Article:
Sampling of total mercury in sand on Sydney beaches and assessment of risk of exposure to children

K. MacSween*, C. Tang, G. C. Edwards, T. Gan, S. Tran, S. Geremia, J. Campbell, D. Howard

*Corresponding author for this work

    Research output: Contribution to journalArticle

    1 Citation (Scopus)

    Abstract

    Accumulation of anthropogenic mercury (Hg) onto coastal environments is potentially putting children playing in these areas, particularly beaches, at risk of exposure to mercury through the ingestion of sand. Samples were collected along 11 of Sydney's beaches and two Newcastle beaches where children may be exposed and analysed using a Direct Mercury Analyser (DMA-80). Risk of exposure was assessed based on Health Canada's exposure threshold for the ingestion of total mercury of 105ng Hg kg-1 BW d-1 and USEPA published values of daily ingestion rates by children (0.2g soil d-1 and 1.75g soil d-1). Concentrations of total mercury in beach sand ranged from 0.0035 to 57.89μ g kg-1. Beaches with the highest Hg concentration were found to be located in close proximity to potential mercury sources. The highest daily intake calculated was 7.132ng Hg kg-1 BW d-1, well below the daily intake threshold, indicating children have a minimal exposure risk.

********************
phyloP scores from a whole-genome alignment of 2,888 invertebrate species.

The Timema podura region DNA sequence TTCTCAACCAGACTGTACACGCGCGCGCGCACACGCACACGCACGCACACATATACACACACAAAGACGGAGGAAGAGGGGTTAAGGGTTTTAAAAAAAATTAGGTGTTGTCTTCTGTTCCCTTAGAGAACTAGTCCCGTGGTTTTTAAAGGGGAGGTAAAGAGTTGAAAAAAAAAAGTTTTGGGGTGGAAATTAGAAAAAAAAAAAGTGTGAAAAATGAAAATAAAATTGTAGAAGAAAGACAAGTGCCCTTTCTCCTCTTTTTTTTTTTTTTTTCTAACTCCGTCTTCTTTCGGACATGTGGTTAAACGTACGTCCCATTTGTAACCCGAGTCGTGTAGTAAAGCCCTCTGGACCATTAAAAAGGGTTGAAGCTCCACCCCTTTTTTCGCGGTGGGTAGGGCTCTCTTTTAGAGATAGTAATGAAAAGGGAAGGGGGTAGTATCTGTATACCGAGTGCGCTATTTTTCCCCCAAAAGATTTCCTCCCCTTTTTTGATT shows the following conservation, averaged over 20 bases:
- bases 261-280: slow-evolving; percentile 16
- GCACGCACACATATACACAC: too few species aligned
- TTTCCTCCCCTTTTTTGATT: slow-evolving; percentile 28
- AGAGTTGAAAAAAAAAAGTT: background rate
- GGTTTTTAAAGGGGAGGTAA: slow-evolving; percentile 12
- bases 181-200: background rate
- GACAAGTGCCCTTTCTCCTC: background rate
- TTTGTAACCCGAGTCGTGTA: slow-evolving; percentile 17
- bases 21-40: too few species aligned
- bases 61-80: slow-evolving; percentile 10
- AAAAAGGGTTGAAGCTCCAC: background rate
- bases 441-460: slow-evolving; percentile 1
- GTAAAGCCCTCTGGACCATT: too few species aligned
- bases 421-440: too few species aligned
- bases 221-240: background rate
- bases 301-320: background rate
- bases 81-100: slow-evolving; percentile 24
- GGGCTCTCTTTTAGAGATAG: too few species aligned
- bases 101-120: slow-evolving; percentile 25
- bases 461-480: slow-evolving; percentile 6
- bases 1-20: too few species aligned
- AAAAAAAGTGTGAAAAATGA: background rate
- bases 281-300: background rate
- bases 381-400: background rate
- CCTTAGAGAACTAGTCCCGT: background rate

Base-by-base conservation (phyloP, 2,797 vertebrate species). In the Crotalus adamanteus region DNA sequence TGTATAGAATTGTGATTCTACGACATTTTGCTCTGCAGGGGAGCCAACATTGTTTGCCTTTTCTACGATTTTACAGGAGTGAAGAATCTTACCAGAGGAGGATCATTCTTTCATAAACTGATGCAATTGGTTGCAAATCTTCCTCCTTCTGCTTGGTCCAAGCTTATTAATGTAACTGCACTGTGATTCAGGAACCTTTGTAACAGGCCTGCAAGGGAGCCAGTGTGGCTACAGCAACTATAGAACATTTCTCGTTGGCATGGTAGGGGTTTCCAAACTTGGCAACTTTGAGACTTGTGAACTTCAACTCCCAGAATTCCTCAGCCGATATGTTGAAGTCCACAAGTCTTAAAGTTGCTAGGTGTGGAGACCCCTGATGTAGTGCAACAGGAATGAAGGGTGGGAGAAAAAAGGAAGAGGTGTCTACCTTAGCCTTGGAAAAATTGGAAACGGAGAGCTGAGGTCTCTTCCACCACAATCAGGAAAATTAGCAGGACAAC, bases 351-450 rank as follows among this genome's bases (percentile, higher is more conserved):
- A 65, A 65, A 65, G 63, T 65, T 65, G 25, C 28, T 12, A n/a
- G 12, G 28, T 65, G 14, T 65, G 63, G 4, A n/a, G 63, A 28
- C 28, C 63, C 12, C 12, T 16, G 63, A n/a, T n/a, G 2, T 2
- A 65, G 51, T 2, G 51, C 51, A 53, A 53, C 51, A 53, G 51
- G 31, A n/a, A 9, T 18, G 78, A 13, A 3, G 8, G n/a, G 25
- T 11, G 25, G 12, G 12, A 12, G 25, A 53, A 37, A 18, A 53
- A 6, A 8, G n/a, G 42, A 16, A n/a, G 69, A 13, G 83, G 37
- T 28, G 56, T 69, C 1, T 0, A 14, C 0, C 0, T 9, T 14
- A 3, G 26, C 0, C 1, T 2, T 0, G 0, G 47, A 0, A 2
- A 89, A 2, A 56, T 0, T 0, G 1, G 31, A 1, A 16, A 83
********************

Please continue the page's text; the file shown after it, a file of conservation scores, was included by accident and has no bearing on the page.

Original languageEnglish
    Pages (from-to)120-138
    Number of pages19
    JournalInternational Journal of Environment and Health
    Volume8
    Issue number2
    DOIs
    Publication statusPublished - 2017

    Keywords

    • mercury
    • children
    • exposure risk
    • Sydney
    • beaches
    • contamination sources
    • carbon content

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